At study, 210 trials were divided across four blocks. Participants were presented with objects in one of four colors and were asked one of two possible yes/no questions for 3000 msec, followed by a fixation cross that was presented for 500 msec. For the Association-directed condition, participants were shown the question “Likely?” for each object. Participants were instructed that they had to determine if the color of the object was probable (likely) for that object. For the Item-directed condition, participants were shown the question “Shoebox?” for which they had to determine if the object was bigger than a shoebox. Half of the objects were presented in a color that was deemed by the investigators to be likely for that object (e.g., a red fire hydrant), whereas half were deemed to be unlikely for that object (e.g., a green gorilla). Similarly, half of the objects were deemed by the investigators to be bigger than a shoebox (e.g., a horse), whereas half were deemed to be smaller than a shoebox (e.g., a pack of gum). To minimize task-switching costs, which might be especially problematic for older adults, each study block was further divided into four miniblocks of 13–14 trials each. During each miniblock, one question was asked for a series of objects (e.g., 13 objects in a row would be presented with the question “Likely?”). Furthermore, each miniblock was introduced by a 6-sec cue indicating which question would now be answered. All responses were made with the index and middle finger of the right hand using buttons 1 (“yes”) and 2 (“no”), respectively, on an MRI-compatible keypad.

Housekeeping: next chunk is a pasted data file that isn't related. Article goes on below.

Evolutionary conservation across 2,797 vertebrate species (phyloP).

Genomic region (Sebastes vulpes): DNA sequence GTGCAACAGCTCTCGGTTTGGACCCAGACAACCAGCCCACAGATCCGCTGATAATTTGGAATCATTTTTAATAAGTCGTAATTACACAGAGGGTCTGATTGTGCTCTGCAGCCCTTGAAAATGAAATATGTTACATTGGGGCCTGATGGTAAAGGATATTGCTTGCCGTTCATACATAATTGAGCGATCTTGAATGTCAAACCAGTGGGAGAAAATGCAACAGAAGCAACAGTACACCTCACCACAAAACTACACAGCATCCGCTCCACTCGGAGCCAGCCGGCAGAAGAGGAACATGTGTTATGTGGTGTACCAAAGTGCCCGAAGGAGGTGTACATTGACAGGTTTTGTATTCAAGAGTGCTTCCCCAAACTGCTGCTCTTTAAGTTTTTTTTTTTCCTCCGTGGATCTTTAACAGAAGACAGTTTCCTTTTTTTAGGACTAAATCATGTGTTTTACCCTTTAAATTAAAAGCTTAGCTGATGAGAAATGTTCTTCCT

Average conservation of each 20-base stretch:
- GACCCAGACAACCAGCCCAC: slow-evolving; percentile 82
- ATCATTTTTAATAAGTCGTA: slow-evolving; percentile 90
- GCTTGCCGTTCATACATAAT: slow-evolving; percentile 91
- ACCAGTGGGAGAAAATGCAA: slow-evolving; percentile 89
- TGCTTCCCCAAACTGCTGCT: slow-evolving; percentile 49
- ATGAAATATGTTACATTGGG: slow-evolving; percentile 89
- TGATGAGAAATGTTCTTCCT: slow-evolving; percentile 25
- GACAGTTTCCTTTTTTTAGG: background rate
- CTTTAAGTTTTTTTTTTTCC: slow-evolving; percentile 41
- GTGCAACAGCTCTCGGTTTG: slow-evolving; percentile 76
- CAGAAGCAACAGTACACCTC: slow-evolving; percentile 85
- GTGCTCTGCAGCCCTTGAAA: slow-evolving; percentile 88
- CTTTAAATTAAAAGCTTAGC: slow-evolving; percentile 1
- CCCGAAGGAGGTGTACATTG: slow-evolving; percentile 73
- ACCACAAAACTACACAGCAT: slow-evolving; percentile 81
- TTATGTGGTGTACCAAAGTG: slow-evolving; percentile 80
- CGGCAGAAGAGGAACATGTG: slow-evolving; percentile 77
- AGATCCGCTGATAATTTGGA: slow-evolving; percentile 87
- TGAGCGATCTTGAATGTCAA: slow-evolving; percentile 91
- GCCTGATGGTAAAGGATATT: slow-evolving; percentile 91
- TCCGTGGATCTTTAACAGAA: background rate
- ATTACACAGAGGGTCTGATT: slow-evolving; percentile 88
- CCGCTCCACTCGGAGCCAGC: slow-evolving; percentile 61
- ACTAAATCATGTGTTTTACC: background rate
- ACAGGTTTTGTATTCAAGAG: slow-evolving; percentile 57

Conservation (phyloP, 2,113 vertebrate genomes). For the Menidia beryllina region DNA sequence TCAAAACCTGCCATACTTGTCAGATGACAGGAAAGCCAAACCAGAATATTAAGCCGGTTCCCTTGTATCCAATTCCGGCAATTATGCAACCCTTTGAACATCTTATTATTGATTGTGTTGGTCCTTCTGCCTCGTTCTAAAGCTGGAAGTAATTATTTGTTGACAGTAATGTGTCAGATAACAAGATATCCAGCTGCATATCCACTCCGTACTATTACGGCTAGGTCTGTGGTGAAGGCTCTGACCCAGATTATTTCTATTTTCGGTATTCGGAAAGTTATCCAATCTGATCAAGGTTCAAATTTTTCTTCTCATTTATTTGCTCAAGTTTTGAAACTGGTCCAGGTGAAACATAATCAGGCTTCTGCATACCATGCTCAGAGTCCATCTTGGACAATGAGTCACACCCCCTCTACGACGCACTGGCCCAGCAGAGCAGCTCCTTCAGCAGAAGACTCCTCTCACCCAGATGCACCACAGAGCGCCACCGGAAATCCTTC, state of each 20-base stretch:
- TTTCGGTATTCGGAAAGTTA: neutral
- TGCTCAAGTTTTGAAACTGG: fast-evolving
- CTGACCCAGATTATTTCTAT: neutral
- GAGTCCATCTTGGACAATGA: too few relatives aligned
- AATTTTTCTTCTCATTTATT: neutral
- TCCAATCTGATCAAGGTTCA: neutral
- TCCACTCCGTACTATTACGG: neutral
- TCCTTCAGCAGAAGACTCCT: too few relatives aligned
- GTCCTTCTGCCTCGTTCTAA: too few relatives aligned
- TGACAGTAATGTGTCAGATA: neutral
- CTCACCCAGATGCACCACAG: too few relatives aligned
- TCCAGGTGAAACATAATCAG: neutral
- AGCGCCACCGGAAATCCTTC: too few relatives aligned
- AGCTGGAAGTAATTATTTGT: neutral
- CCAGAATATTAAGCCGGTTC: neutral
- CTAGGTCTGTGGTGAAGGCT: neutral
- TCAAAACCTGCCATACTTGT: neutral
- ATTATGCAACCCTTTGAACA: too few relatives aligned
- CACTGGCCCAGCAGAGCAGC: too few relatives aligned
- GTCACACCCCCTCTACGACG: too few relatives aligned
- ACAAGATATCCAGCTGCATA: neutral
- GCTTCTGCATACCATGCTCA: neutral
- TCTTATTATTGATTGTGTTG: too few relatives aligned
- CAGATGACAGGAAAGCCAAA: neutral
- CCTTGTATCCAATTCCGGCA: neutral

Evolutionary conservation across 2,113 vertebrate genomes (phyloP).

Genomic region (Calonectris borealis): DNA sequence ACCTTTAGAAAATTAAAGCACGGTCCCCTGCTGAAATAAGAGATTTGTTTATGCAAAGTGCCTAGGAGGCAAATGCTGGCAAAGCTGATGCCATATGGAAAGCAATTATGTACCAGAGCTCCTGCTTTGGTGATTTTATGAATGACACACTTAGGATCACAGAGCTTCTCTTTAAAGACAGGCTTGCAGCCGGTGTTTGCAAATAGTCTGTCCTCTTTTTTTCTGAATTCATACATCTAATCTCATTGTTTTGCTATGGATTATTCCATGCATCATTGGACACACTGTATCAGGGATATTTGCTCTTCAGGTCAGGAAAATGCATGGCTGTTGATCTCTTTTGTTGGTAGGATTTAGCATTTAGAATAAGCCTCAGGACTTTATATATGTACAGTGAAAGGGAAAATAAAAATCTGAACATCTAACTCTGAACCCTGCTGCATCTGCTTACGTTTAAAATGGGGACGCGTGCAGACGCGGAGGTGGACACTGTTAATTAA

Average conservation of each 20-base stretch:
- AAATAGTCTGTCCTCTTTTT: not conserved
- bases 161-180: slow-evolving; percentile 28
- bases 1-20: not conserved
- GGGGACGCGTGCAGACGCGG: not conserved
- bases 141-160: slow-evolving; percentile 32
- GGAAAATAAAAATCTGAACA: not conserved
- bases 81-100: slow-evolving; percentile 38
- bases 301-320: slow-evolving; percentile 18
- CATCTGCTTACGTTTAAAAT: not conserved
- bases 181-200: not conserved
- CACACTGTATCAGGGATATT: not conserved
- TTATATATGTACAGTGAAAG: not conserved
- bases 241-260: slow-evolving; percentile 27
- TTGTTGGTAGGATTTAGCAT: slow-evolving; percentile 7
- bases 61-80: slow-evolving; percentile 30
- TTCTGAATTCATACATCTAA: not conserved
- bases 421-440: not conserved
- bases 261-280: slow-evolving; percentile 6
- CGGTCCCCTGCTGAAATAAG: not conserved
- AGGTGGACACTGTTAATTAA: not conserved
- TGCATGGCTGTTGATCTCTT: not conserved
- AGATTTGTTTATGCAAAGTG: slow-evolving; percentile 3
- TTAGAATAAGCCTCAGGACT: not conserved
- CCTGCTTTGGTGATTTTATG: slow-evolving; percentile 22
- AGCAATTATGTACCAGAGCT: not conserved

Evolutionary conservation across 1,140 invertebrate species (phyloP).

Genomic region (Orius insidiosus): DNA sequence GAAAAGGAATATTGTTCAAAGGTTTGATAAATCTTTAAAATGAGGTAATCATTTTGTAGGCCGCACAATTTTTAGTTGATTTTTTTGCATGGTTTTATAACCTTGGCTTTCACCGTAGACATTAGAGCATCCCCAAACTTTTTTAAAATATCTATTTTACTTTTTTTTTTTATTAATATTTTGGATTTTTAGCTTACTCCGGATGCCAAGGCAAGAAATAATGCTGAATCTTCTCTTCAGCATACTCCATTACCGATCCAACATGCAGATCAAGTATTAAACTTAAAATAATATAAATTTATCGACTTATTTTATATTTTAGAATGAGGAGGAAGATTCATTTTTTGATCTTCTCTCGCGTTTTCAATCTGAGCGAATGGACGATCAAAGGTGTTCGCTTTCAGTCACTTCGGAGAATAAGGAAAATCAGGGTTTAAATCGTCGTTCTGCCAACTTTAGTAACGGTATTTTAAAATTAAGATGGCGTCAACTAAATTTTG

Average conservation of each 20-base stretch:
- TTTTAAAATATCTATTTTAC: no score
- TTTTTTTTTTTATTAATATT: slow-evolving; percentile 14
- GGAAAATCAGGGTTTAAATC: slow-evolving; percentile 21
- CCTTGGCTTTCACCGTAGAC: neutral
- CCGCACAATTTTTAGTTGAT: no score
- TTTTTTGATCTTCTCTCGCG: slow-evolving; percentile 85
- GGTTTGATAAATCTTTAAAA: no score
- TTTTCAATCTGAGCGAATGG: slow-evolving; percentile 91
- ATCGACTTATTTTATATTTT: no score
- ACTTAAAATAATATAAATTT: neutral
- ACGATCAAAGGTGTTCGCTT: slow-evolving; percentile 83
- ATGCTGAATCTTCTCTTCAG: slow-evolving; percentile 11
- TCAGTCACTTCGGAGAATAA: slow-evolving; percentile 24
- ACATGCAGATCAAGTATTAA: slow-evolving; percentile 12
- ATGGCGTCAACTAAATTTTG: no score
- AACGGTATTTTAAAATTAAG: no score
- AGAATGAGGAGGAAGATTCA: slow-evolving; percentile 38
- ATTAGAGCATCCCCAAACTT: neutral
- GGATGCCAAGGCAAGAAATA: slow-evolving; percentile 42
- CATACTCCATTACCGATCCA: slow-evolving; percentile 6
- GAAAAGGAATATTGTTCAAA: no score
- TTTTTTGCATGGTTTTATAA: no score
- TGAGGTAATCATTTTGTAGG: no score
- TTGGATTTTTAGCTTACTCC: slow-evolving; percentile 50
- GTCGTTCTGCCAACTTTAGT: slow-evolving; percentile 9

At test, 315 trials were divided across four blocks, with all studied and 105 new items. Furthermore, half of all studied objects at test were presented in the same color as study, whereas half were presented in a different color. For each trial, participants were first asked if the object was old (Button 1) or new (Button 2) and then answered whether the color of the object was the same (Button 1) or different (Button 2) from encoding. For both questions at test, the third option, “Don't Know” (Button 3), was offered to decrease the potential for guessing. This option has been used in previous studies (Dulas & Duarte, 2011, 2012; Duarte, Graham, & Henson, 2010; Gottlieb et al., 2010; Duarte et al., 2009). Participants responded with the first, second, and third fingers of the right hand for Buttons 1, 2 and 3, respectively. Each question was presented for 3000 msec, with a 500-msec fixation cross presented between questions and a 500-msec fixation cross presented between the second question and the next object. Participants were instructed to respond that an object was old regardless of whether its color was the same/different from study. For items deemed “New,” participants were still presented the “Same/Different” question and were told to simply press any key. This was done to ensure the same duration and number of responses across trial types. Across participants, objects were counterbalanced so that they appeared in each of the three possible conditions (Association-directed, Item-directed, New). The order of blocks was also counterbalanced across participants. For all behavioral analyses, significant interactions at an alpha level of .05 were followed up with subsidiary ANOVAs and t tests to determine the source of the effects. Where appropriate, reported p values were corrected using Huynh–Feldt corrections.